We don’t have our learning-management system in place yet, but we’re working with Blackboard and representatives from the Army Distance Learning Program to stand up Saba here as our LMS. Saba is the Army’s objective LMS, and we plan to be one of the first sites to field it. As an interim solution, we’re working with Blackboard to develop the reports we need to build a comprehensive training record on our soldiers and tie the data seamlessly to existing TRADOC systems.
As we end the fiscal year and approach the calendar year’s end, we have plans to expand both our server capability and software licensing to move the resource center forward. Our objective is to hire a help-desk staff, upgrade our Blackboard license to enterprise level and purchase enough hardware to configure our servers in a cluster arrangement to provide a more stable and secure platform for the resource center.
We’re also working with SIT and other agencies on Fort Gordon to improve our Blackboard classes so each course lecture module has a streaming videoclip of the lecture embedded into the briefing and timed to the slides. We’re accomplishing this through use of a digital videocamcorder, s-video cable and a free Microsoft PowerPoint add-in called Producer. We feel that once we’ve videotaped each lecture and built some simple Flash media videos of the hands-on training, the Reserve Component will feel comfortable certifying their instructors to teach our courses remotely. There appears to be a large demand for the MOS 74B10 course, so we’re starting with this course first and are coordinating an October class with a local Reserve unit as our first test. If successful, we’ll be able to create multiple instances of the course on our server and quickly bring up remote courses throughout the Reserve community.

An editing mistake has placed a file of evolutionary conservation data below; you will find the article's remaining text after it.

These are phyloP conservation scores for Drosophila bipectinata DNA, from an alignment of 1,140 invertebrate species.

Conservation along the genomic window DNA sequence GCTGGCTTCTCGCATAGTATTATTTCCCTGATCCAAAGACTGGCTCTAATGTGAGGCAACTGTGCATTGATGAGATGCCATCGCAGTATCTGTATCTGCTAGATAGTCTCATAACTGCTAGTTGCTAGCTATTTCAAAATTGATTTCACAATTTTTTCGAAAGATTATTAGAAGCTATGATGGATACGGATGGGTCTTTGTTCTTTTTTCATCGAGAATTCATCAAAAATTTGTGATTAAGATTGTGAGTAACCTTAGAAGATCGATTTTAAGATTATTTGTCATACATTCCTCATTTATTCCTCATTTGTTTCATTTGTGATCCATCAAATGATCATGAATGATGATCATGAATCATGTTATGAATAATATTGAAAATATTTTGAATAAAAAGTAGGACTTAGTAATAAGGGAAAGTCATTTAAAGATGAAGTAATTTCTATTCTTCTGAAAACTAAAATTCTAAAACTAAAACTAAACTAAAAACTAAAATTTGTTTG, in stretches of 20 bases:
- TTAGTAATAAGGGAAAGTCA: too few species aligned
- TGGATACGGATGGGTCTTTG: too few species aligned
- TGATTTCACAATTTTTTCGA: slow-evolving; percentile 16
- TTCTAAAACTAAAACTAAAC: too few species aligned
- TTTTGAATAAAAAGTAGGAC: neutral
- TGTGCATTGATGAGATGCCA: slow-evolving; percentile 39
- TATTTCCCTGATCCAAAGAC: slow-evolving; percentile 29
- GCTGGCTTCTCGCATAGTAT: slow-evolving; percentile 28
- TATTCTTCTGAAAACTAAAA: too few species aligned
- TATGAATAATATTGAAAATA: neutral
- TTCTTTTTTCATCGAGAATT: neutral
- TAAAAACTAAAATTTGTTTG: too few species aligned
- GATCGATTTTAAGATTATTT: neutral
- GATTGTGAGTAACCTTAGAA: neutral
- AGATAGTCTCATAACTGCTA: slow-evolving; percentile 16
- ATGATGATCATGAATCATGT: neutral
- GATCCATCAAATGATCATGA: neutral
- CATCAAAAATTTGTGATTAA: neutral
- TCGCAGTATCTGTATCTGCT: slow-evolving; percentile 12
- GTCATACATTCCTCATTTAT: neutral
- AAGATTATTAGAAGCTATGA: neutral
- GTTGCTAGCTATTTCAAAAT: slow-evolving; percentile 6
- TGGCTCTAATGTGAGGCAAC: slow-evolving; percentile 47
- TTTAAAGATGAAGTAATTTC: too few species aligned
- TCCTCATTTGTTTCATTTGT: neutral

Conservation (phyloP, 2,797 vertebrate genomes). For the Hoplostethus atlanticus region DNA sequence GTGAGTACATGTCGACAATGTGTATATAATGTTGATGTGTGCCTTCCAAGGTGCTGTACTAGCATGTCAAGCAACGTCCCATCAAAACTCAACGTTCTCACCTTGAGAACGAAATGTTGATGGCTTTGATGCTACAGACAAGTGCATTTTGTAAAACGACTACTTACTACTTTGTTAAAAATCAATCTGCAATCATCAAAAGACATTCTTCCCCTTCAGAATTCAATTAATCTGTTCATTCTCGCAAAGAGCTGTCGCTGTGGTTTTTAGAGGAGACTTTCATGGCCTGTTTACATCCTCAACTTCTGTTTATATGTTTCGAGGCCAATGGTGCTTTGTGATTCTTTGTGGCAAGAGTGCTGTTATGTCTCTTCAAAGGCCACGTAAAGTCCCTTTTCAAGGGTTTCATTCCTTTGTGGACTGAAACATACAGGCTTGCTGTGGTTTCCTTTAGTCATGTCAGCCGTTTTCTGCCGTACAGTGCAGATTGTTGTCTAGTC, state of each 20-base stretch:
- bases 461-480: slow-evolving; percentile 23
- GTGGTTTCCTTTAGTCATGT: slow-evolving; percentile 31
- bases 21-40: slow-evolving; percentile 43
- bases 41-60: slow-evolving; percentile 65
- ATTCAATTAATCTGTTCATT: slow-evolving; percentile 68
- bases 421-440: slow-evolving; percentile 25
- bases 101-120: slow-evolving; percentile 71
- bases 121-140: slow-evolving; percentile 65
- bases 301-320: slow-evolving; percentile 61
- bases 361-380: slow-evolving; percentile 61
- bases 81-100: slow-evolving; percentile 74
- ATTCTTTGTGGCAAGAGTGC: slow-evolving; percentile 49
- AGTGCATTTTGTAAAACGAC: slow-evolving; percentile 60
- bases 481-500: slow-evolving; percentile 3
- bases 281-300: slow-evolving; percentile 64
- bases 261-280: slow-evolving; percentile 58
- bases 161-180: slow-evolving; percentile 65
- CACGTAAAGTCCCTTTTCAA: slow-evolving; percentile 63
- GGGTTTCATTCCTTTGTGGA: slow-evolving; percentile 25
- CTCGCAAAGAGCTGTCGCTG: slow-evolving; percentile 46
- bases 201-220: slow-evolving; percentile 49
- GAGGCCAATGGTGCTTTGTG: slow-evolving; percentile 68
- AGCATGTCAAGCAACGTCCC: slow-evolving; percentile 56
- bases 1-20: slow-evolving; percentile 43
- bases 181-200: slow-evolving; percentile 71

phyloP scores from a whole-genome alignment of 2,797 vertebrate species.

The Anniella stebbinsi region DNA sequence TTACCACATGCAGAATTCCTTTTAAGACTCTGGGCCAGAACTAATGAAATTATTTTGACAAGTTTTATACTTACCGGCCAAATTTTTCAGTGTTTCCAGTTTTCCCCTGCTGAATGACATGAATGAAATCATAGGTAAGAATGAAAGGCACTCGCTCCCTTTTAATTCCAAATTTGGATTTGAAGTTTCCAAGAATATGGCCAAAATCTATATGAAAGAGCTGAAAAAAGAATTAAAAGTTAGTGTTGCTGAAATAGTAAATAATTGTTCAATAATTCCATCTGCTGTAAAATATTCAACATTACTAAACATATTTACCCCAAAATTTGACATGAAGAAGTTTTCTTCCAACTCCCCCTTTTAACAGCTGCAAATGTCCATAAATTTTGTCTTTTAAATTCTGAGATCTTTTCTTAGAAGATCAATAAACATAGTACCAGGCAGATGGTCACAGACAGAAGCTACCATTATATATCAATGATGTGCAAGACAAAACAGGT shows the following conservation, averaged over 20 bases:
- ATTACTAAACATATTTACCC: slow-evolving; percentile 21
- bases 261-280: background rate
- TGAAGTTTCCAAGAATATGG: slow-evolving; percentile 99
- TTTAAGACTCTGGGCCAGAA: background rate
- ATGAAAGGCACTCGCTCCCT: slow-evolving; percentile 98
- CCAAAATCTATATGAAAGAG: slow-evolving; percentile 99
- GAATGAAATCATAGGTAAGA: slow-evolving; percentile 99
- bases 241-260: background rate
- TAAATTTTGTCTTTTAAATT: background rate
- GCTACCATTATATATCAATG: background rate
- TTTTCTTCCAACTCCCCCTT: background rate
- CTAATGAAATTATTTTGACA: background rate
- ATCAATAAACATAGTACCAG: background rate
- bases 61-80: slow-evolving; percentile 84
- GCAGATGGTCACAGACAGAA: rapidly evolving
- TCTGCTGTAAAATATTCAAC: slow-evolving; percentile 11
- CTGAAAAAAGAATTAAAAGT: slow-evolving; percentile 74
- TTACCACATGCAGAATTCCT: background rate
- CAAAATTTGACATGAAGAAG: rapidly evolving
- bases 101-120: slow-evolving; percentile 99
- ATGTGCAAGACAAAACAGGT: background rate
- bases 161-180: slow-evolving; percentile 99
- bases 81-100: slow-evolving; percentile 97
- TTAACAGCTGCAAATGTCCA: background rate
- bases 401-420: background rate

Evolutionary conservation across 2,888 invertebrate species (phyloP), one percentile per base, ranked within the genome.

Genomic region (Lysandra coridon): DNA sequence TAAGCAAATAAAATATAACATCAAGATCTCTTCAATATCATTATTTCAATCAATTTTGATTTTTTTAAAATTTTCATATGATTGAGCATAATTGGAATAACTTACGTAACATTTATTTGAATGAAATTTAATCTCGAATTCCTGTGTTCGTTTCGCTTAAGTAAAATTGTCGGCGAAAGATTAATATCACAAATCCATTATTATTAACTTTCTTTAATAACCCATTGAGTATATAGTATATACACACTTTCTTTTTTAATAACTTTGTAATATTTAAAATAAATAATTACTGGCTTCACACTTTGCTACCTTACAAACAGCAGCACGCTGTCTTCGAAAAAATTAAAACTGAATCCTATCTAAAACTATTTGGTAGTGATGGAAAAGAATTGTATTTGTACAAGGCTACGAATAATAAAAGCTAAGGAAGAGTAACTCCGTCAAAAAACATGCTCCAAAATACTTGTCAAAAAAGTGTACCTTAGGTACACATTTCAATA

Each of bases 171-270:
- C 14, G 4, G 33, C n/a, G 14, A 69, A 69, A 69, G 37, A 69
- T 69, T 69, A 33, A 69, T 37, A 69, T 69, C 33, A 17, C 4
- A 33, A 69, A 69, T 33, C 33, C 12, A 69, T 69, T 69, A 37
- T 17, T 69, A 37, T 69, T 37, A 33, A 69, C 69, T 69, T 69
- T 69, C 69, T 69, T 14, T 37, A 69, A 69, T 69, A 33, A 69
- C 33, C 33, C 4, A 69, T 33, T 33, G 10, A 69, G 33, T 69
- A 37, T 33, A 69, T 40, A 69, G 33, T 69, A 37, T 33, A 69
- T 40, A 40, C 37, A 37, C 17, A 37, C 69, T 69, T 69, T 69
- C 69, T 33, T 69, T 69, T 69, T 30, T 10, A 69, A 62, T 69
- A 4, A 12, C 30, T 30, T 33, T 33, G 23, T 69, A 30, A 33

MAJ Pennington is chief of the resource center. He’s a Functional Area 24 (computer-system engineer) officer and was previously an FA 53 (information-system manager). His assignments have included systems-automation officer and information-management officer at headquarters, 5th Signal Command, as well as FA 24 proponent manager in OCOS, Fort Gordon.
SFC John Barrett of OCOS’ Enlisted Division contributed to this article.
by MAJ Heather Meeds
Just as UIT will use the computer on your desktop to meet the education and training requirements for Signal and IT leaders, soldiers and units worldwide, the simulations being developed to support UIT will use PC-based simulations as the optimal means of providing realistic, virtual hands-on training, which will allow users to learn by doing.